About a year and a half ago, over a burger and beer at Loretta’s, some friends asked Sam Crannell if he’d ever thought about opening a pizza place. Well, as a matter of fact, a pizza spot was one of his lifelong goals. So, when LloydMartin, Crannell’s restaurant on Queen Anne had its last service on New Year’s Eve, the next excellent adventure began.
Those aforementioned friends, restaurateurs Rob Coburn and Paige Crandall of El Camino, also have pizza aspirations and tapped Crannell to create the menu. By next week, South Town Pie should be open to the public (barring any bogus issues with inspections and permits).
South Town Pie is fittingly next door to Loretta’s in South Park. Reclaimed wood, exposed grey brick, concrete floors, and a 30-foot-long wooden bar top stand out as the key “shabby-chic” components. Comfy, orange vinyl booths span the right side, there’s seating for up to 85, and a back patio is in the works. A vintage Blodgett deck oven is at the helm of the kitchen. There are only slots for four pies to bake at a time, so the focus here is more about fresh slices for under $4 each.
Speaking of the slices, this is not your standard pizza place—Crannell’s been cooking for over 20 years and he acknowledges that there is “a lot of good pizza in this city.” For him, after you have the strong base—the dough, the sauce, the cheese mix—it’s no holds barred. He’s slamming his Chicago roots with old-school Brooklyn-style recipes and a Neopolitan sauce with San Marzano tomatoes. (There is no other.) “It’s an 18-inch tavern pie," says Crannell, "A bastard kid of all of them.” The dough is made from Small’s Family Farm flour out of Walla Walla and the meats are Zoe’s.
“I want people leaving like they just had a hug from Grandma.” A pastrami pie with dill pickles, caramelized onion, and gruyere fondue could do that. Or one topped with wild boar ragu, smoked provolone, sage, and Funyuns. There will also be traditional options, like the pepperoni with 50 pieces on every pie. Then there are Crannell's "unicorn pies," one-offs that you might see only once in a lifetime. The chef was just spit-balling some possibilities like “a Frito pie with chili? Why not an Elvis-style pie? I’d be down for a chicken pot pie-pie, you might see rabbit on there…”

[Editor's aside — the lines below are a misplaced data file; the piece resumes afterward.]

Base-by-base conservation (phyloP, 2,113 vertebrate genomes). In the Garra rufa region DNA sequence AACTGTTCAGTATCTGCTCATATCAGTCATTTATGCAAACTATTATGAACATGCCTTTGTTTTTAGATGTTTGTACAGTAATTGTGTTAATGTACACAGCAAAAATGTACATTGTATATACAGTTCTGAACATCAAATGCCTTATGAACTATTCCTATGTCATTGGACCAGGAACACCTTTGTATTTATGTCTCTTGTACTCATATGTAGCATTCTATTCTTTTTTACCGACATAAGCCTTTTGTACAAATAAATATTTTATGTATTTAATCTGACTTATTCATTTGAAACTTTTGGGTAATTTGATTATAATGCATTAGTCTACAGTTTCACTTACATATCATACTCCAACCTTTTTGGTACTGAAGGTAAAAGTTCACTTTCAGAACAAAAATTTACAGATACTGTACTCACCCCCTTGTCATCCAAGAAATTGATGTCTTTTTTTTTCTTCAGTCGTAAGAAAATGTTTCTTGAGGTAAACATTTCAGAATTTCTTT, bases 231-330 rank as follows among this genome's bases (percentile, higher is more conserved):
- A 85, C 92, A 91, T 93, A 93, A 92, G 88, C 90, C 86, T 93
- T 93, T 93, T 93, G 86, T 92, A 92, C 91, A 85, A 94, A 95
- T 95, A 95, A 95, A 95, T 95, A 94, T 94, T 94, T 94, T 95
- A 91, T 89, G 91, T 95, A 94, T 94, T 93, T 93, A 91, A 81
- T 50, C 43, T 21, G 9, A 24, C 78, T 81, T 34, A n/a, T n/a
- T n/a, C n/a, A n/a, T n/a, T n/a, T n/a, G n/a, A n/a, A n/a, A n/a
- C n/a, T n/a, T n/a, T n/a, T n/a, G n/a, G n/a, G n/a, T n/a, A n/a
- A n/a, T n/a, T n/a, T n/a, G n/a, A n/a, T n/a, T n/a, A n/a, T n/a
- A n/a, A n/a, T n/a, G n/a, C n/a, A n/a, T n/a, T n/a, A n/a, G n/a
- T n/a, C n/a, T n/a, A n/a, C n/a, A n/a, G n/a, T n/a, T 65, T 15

There will be ever-changing small plates, too. Some nights the menu might have housemade gnocchi or lasagna. (Hint, hint—there’s also an off-menu meatball sub, but you’ll have to know the password.) And Full Tilt has the ice cream on lock, they’re in the process of creating a Ziggy Piggy (“Bill and Ted’s Excellent Adventure” reference, anyone?), which is a huge pile of ice cream that they dare you to try to finish. Twelve beer taps pouring domestics and micros, plus tallboys, wine, and an under-$10 cocktail menu for drinks. Expect “adult combo meals,” but don't worry, the restaurant space is all ages.
Since closing LloydMartin, Crannell says planning South Town Pie has been “one of the most therapeutic things I could have done." Though he’s nostalgic for the olden days of Seattle. “To be honest, the little guys’ not winning—I’d still be open if the little guy was winning.” And for that, he plans to keep menu prices low.
To be clear, this is just a temporary pit stop for Crannell as the opening chef here. He’ll be traveling on to another venture as soon as the time is right.